Again, it isn't so much the slipping up (doing a behavior I wasn't supposed to do) that bothered me. It was the lack of awareness. The whole point of giving something up for Lent is to enhance your relationship with God and your awareness of your nature. And I like the posts that Clint & Amy have written on here about recognizing the tension between obedience to God's desires and the legalism of religious self-righteousness. So I guess what really makes me struggle with the "falling off the bandwagon" is that I didn't even think about it. I let myself get back into my patterns, and I wasn't conscious of what I was doing. I was just making decisions like I always made them. I was not drinking sugary coffee drinks or soda because I'm trying to drink more water (for health reasons). But I was ordering scones and key lime pie because that's just what I would do if I could eat whatever I wanted. But the problem is, I'm not supposed to be just eating whatever I wanted. I'm supposed to be giving up sugar for Lent, in order to be obedient to my awareness of God in my life.

This reminds me of the book The Prodigal God by Timothy Keller, where he talks about the parable of the prodigal son and the elder brother. The elder brother is keeping the rules, and thinks there's something inherently good about him because he can keep the rules. He feels righteous in his legalism. The younger brother knows that he cannot keep the rules, and he follows his selfish desires, but then he returns to his Father because he knows that only his Father can give him what he really needs. I don't want to be an elder brother about this, and try to beat myself into legalistic submission. But I don't want to be the younger son who just decides to fulfill his selfish desires because he can't keep all the rules. I want to be the younger brother who returns to his Father because he knows that only the Father can give him what He needs. I want to be appropriately repentant, and reform the behavior, but not for the sake of the behavior itself, or following the rules. Rather, for the restoration of the relationship with the Father that I had when my awareness was heightened through this Lenten practice.

So this is me confessing in front of the Church that I have not been honoring my relationship in the way I should have. I want to repent of this behavior, and turn back to the restoring love of my Father.

Friday, March 5, 2010

Cheating or Justifying?

A friend of mine, Adrianna, gave up eating out for lent. In that, she is even including the cafeteria at the college where we work.

Another friend of ours had a birthday on Sunday and wanted to go out to eat lunch this week in celebration. Adrianna was torn. We talked about it a great while. Should she not go? Well, that is not very uplifting and supportive of the birthday girl. Should Adrianna go and only have a glass of water? Would that make everyone else at the table feel badly that we were eating in front of her or that we weren't good enough people to keep lent?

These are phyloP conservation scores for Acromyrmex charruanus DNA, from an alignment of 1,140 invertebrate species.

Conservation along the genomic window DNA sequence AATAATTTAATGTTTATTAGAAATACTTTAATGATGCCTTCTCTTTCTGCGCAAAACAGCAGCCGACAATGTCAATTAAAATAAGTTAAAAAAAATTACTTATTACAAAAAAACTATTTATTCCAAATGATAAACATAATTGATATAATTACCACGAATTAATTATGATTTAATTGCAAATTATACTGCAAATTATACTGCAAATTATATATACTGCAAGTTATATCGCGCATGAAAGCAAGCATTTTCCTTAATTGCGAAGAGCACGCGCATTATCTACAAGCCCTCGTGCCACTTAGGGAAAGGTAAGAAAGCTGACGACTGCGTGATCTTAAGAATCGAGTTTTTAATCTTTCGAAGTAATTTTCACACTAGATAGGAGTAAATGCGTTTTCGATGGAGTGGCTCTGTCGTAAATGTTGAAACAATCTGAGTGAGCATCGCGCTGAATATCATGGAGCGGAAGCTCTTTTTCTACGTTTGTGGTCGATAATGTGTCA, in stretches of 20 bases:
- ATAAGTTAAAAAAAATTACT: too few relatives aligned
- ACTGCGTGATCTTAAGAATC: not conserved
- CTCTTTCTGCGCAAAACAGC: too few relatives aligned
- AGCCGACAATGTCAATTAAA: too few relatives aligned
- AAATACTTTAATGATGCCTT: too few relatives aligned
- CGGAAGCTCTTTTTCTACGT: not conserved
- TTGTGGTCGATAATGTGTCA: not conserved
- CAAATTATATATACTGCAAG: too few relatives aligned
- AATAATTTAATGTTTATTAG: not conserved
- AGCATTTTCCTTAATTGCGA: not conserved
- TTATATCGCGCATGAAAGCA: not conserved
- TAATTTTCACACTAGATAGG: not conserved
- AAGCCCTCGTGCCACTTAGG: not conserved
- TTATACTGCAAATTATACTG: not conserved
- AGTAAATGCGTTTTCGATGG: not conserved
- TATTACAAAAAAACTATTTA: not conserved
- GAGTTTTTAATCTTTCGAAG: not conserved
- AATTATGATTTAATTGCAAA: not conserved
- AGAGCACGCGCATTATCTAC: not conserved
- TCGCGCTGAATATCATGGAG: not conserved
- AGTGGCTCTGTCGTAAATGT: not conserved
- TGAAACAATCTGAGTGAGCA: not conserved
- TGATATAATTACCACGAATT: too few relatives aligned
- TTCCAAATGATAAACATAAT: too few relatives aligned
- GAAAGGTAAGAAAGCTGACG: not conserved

The answer? What would you choose? My friend was really torn about this. A lot.

This was what was decided. She would go and eat because Lent is about being nearer to God. In this case, it was felt that by excluding people she was stepping away from God. By breaking the fast of eating out, Adrianna was sacrificing her commitment and that that too, was good. The passage that kept coming to my mind was where we are told not to do anything that may cause another to stumble. I know that is not the best passage of Scripture for this particular situation and yet, it is the passage that continues to return to me. By sacrificing and eating with us, Adrianna was setting an example of loving and giving of herself for others. Now, I was the only one of the four women that would be at that lunch that knew all of this but it was an example of faith to me.

Lent is not about the legality of strictly abiding by some goals that let's face it, some of us made the morning or afternoon of Ash Wednesday when we saw the ash smudge on someone's forehead and finally remembered it was Lent and yea, we should probably give up something, not because we're Catholic or have good reason or may not even understand the purpose, it's just what we do. Sorta like a New Year's resolution, but easier because it's only about 8 weeks instead of 52. Lent is about doing something to draw nearer to God. Lent is about loving and living more deeply in the Holy Spirit. Lent is about realizing what Christ lived and died for. Whom he lived and died for.

You. Me.

I'm guessing there are those who would disagree with the above decision and say that Lent is more important, Adrianna should not have gone out to eat and that I am justifying the decision that was made. I wondered that and I think that the reasons we first came up with were exactly that but God used those to draw us deeper into conversation and prayer and that's where we ended up. Well, almost.

Adrianna actually got the flu and stayed home to keep from spreading it around. But if she hadn't been sick, we would've enjoyed her company greatly at lunch on Tuesday.

Monday, March 1, 2010


I set goals for Lent. They were good goals. They were goals that had the possibility of changing lots of things for me. However, I am now thinking that 20 Lenten commitments may have been a little over the top.

I am able to do fine with them if I have hardly any responsibilities. But, if anything comes up that takes up my time, there are a lot of goals that go by the wayside. I feel like a Lenten failure.

This is a good thing to notice because I tend to overcommit and try to do too much in about every area of my life. I see a lot of things that I want to do, and I try and do all of them at once. Then, when I can't handle all that I try and do, I get angry and resentful. And then I feel like quitting.

What I need to do with these goals is continue the habits I have already formed, and then attempt to grow into the rest as I slowly transition toward my goals. Maybe by the end of Lent I will have a perfect week in regard to my goals.

I am not going to get these goals completely fulfilled. Nor am I going to quit because I didn't do everything right. I will keep on trying to meet my Lenten goals, and work many of them into my life after Easter.